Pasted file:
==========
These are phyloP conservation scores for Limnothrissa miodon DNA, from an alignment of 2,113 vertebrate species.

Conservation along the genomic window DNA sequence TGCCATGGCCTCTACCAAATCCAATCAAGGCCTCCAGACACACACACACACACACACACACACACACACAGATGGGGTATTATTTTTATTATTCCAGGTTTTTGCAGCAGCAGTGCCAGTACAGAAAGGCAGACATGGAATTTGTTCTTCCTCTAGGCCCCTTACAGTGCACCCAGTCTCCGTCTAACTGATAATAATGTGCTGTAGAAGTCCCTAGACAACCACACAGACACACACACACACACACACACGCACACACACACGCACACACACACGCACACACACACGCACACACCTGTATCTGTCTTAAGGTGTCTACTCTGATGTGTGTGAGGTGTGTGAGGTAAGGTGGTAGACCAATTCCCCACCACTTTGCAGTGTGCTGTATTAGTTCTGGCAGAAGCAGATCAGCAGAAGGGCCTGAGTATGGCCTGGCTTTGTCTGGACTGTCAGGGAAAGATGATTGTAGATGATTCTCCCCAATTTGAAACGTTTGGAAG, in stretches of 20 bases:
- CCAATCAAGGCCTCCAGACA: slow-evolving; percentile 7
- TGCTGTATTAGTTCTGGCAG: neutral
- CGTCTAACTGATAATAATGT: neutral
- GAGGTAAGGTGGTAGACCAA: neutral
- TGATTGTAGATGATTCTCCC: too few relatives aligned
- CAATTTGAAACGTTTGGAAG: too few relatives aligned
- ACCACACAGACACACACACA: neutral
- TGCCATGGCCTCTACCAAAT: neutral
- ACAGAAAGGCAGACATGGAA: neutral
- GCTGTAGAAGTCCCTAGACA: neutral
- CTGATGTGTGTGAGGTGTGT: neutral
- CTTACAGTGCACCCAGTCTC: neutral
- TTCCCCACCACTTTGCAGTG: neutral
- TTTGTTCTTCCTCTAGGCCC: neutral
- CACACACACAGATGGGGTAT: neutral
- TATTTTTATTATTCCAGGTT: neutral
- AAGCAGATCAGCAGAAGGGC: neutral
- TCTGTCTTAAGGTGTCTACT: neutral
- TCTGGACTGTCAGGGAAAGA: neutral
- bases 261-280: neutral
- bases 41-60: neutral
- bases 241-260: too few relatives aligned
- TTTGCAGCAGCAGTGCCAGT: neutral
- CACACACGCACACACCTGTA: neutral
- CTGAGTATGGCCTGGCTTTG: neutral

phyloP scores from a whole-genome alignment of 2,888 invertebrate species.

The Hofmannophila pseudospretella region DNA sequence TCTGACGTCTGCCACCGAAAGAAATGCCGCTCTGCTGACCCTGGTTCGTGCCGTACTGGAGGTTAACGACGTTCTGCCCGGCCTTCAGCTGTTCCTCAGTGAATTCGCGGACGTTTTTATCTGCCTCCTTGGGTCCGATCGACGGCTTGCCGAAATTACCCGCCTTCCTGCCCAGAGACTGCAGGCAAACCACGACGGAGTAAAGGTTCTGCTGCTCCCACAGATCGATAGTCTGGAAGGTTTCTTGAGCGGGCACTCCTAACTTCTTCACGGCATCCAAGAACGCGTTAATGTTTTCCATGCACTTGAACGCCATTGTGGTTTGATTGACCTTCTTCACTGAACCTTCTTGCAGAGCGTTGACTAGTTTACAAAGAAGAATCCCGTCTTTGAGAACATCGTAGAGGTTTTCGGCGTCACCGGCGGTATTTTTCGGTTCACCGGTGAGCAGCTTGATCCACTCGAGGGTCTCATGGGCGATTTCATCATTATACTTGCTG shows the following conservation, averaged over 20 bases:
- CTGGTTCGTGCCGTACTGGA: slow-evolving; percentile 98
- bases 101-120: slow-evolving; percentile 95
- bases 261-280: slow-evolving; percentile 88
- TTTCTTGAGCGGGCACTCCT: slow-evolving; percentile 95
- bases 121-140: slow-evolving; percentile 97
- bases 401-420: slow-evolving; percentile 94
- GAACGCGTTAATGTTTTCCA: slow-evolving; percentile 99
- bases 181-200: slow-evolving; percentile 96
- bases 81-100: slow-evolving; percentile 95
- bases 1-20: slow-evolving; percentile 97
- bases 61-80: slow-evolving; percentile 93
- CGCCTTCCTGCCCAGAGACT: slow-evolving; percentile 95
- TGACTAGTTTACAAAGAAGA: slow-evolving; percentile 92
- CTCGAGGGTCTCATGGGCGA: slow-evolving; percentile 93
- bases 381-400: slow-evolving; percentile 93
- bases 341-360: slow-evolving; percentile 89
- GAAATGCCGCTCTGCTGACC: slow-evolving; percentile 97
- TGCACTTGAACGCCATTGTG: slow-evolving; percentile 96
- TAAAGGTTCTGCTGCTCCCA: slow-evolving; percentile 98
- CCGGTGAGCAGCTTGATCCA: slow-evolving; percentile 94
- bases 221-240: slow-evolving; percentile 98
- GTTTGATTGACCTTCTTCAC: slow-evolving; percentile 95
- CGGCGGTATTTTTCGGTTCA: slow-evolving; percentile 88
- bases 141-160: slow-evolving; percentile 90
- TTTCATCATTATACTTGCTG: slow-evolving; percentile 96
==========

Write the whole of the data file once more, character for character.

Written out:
These are phyloP conservation scores for Limnothrissa miodon DNA, from an alignment of 2,113 vertebrate species.

Conservation along the genomic window DNA sequence TGCCATGGCCTCTACCAAATCCAATCAAGGCCTCCAGACACACACACACACACACACACACACACACACAGATGGGGTATTATTTTTATTATTCCAGGTTTTTGCAGCAGCAGTGCCAGTACAGAAAGGCAGACATGGAATTTGTTCTTCCTCTAGGCCCCTTACAGTGCACCCAGTCTCCGTCTAACTGATAATAATGTGCTGTAGAAGTCCCTAGACAACCACACAGACACACACACACACACACACACGCACACACACACGCACACACACACGCACACACACACGCACACACCTGTATCTGTCTTAAGGTGTCTACTCTGATGTGTGTGAGGTGTGTGAGGTAAGGTGGTAGACCAATTCCCCACCACTTTGCAGTGTGCTGTATTAGTTCTGGCAGAAGCAGATCAGCAGAAGGGCCTGAGTATGGCCTGGCTTTGTCTGGACTGTCAGGGAAAGATGATTGTAGATGATTCTCCCCAATTTGAAACGTTTGGAAG, in stretches of 20 bases:
- CCAATCAAGGCCTCCAGACA: slow-evolving; percentile 7
- TGCTGTATTAGTTCTGGCAG: neutral
- CGTCTAACTGATAATAATGT: neutral
- GAGGTAAGGTGGTAGACCAA: neutral
- TGATTGTAGATGATTCTCCC: too few relatives aligned
- CAATTTGAAACGTTTGGAAG: too few relatives aligned
- ACCACACAGACACACACACA: neutral
- TGCCATGGCCTCTACCAAAT: neutral
- ACAGAAAGGCAGACATGGAA: neutral
- GCTGTAGAAGTCCCTAGACA: neutral
- CTGATGTGTGTGAGGTGTGT: neutral
- CTTACAGTGCACCCAGTCTC: neutral
- TTCCCCACCACTTTGCAGTG: neutral
- TTTGTTCTTCCTCTAGGCCC: neutral
- CACACACACAGATGGGGTAT: neutral
- TATTTTTATTATTCCAGGTT: neutral
- AAGCAGATCAGCAGAAGGGC: neutral
- TCTGTCTTAAGGTGTCTACT: neutral
- TCTGGACTGTCAGGGAAAGA: neutral
- bases 261-280: neutral
- bases 41-60: neutral
- bases 241-260: too few relatives aligned
- TTTGCAGCAGCAGTGCCAGT: neutral
- CACACACGCACACACCTGTA: neutral
- CTGAGTATGGCCTGGCTTTG: neutral

phyloP scores from a whole-genome alignment of 2,888 invertebrate species.

The Hofmannophila pseudospretella region DNA sequence TCTGACGTCTGCCACCGAAAGAAATGCCGCTCTGCTGACCCTGGTTCGTGCCGTACTGGAGGTTAACGACGTTCTGCCCGGCCTTCAGCTGTTCCTCAGTGAATTCGCGGACGTTTTTATCTGCCTCCTTGGGTCCGATCGACGGCTTGCCGAAATTACCCGCCTTCCTGCCCAGAGACTGCAGGCAAACCACGACGGAGTAAAGGTTCTGCTGCTCCCACAGATCGATAGTCTGGAAGGTTTCTTGAGCGGGCACTCCTAACTTCTTCACGGCATCCAAGAACGCGTTAATGTTTTCCATGCACTTGAACGCCATTGTGGTTTGATTGACCTTCTTCACTGAACCTTCTTGCAGAGCGTTGACTAGTTTACAAAGAAGAATCCCGTCTTTGAGAACATCGTAGAGGTTTTCGGCGTCACCGGCGGTATTTTTCGGTTCACCGGTGAGCAGCTTGATCCACTCGAGGGTCTCATGGGCGATTTCATCATTATACTTGCTG shows the following conservation, averaged over 20 bases:
- CTGGTTCGTGCCGTACTGGA: slow-evolving; percentile 98
- bases 101-120: slow-evolving; percentile 95
- bases 261-280: slow-evolving; percentile 88
- TTTCTTGAGCGGGCACTCCT: slow-evolving; percentile 95
- bases 121-140: slow-evolving; percentile 97
- bases 401-420: slow-evolving; percentile 94
- GAACGCGTTAATGTTTTCCA: slow-evolving; percentile 99
- bases 181-200: slow-evolving; percentile 96
- bases 81-100: slow-evolving; percentile 95
- bases 1-20: slow-evolving; percentile 97
- bases 61-80: slow-evolving; percentile 93
- CGCCTTCCTGCCCAGAGACT: slow-evolving; percentile 95
- TGACTAGTTTACAAAGAAGA: slow-evolving; percentile 92
- CTCGAGGGTCTCATGGGCGA: slow-evolving; percentile 93
- bases 381-400: slow-evolving; percentile 93
- bases 341-360: slow-evolving; percentile 89
- GAAATGCCGCTCTGCTGACC: slow-evolving; percentile 97
- TGCACTTGAACGCCATTGTG: slow-evolving; percentile 96
- TAAAGGTTCTGCTGCTCCCA: slow-evolving; percentile 98
- CCGGTGAGCAGCTTGATCCA: slow-evolving; percentile 94
- bases 221-240: slow-evolving; percentile 98
- GTTTGATTGACCTTCTTCAC: slow-evolving; percentile 95
- CGGCGGTATTTTTCGGTTCA: slow-evolving; percentile 88
- bases 141-160: slow-evolving; percentile 90
- TTTCATCATTATACTTGCTG: slow-evolving; percentile 96